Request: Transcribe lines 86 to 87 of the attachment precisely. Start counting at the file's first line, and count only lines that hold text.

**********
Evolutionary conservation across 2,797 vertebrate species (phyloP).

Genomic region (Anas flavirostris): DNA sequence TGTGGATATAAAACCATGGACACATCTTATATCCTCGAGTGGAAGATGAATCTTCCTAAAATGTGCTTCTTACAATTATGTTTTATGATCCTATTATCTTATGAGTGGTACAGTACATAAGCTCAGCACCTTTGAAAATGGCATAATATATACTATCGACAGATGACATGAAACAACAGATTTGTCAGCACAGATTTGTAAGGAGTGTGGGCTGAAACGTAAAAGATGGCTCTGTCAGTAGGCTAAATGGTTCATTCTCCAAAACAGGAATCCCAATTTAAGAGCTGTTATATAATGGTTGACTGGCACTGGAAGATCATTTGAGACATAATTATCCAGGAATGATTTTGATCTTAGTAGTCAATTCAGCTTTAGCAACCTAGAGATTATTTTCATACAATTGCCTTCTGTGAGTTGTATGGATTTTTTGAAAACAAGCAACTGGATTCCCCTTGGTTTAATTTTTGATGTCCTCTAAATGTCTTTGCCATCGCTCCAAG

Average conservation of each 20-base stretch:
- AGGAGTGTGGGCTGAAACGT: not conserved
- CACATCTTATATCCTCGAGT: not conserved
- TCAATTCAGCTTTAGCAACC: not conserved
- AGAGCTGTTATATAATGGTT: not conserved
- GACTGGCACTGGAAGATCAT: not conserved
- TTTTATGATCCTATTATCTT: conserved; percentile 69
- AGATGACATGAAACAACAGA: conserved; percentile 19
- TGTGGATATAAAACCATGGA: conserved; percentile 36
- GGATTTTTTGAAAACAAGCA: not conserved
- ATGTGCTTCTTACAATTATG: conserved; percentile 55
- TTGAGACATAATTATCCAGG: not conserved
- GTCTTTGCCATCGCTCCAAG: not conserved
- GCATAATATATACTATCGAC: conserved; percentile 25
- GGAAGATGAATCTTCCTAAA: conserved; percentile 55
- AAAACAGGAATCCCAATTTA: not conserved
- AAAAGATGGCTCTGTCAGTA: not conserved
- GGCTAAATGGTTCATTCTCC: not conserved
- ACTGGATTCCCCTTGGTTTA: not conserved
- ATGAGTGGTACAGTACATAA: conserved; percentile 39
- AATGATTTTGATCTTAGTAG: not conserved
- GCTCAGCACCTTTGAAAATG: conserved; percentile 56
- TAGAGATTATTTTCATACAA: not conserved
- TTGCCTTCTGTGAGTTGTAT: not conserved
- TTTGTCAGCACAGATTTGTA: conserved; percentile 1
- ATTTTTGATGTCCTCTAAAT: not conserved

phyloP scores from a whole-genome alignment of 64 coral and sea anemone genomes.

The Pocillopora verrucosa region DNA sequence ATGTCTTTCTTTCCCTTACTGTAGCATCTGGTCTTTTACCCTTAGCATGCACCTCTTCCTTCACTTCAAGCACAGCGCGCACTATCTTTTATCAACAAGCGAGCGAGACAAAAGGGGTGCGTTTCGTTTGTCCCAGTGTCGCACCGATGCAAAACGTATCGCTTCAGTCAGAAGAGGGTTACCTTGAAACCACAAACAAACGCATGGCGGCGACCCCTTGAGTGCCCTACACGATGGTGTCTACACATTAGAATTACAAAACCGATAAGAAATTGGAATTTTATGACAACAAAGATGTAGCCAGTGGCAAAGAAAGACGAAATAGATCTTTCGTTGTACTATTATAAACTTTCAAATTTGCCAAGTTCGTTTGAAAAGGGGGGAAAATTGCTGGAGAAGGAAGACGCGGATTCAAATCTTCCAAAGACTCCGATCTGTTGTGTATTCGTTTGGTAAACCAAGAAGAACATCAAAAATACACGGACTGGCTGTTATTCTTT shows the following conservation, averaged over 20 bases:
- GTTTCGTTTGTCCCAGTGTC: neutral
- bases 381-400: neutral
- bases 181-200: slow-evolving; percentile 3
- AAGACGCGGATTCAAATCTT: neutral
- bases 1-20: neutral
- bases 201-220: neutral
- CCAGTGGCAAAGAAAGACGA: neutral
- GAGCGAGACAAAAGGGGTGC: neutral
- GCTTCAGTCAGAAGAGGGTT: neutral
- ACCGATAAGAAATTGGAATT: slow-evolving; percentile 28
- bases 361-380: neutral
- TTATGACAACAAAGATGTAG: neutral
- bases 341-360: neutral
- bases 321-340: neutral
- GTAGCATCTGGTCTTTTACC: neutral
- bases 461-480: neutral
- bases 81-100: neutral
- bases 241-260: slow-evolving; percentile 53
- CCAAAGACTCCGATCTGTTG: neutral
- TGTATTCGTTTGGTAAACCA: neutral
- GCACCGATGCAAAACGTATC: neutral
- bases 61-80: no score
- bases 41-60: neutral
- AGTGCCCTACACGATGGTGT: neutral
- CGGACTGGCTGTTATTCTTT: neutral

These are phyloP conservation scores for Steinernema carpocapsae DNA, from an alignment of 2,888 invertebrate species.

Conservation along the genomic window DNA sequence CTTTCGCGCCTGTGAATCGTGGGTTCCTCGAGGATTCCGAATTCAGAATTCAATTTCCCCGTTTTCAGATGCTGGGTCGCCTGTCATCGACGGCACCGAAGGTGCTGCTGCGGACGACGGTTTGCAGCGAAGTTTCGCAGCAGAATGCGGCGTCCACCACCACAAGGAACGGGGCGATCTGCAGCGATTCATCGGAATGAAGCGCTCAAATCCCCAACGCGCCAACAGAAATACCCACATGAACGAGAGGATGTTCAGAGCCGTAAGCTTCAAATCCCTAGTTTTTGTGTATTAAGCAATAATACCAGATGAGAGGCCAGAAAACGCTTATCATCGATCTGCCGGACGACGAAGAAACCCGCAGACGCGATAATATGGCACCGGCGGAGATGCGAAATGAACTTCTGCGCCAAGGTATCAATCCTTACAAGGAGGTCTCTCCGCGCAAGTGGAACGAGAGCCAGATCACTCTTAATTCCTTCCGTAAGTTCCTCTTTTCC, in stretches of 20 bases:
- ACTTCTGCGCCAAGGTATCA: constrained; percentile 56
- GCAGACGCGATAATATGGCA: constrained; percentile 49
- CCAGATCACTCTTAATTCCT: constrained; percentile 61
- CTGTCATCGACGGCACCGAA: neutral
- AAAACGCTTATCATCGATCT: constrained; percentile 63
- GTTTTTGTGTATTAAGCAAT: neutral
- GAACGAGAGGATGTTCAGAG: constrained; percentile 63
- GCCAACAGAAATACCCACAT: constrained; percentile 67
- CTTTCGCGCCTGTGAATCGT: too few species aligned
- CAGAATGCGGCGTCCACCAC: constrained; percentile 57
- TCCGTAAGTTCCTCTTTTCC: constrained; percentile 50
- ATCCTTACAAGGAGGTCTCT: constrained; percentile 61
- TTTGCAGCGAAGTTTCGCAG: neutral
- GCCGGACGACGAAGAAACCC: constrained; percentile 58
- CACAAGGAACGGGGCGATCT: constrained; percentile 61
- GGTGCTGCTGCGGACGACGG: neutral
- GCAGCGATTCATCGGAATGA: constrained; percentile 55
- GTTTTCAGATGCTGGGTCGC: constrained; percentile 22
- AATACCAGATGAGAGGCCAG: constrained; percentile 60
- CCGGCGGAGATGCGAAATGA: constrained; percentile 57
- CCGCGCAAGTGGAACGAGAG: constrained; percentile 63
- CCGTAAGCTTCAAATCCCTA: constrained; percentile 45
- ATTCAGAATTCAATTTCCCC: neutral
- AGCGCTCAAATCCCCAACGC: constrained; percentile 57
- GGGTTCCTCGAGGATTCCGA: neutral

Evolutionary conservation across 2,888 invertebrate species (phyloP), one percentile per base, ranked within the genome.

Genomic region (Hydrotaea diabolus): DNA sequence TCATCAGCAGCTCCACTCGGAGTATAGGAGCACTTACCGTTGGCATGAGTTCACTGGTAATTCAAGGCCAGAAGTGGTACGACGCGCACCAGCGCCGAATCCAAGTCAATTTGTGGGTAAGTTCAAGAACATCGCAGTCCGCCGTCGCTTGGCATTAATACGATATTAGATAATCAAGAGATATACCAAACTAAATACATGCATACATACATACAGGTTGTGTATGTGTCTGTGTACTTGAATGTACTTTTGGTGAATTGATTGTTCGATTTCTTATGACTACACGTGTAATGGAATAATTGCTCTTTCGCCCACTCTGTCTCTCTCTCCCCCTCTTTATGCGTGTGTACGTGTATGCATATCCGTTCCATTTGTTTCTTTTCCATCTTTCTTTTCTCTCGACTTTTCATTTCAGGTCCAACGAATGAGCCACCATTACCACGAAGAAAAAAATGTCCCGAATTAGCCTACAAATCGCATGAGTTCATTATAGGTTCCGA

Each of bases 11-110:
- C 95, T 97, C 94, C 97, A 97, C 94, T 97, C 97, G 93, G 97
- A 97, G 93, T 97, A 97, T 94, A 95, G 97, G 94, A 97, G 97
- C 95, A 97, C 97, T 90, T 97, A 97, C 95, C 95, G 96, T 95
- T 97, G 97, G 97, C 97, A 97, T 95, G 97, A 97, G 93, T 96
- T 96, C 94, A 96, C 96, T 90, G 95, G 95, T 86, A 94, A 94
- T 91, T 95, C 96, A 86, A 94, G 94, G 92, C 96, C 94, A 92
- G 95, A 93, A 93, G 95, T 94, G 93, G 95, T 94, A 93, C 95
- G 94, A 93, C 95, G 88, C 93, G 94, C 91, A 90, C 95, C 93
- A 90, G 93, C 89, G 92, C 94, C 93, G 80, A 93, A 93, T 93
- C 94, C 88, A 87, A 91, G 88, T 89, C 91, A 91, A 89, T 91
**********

- C 95, T 97, C 94, C 97, A 97, C 94, T 97, C 97, G 93, G 97
- A 97, G 93, T 97, A 97, T 94, A 95, G 97, G 94, A 97, G 97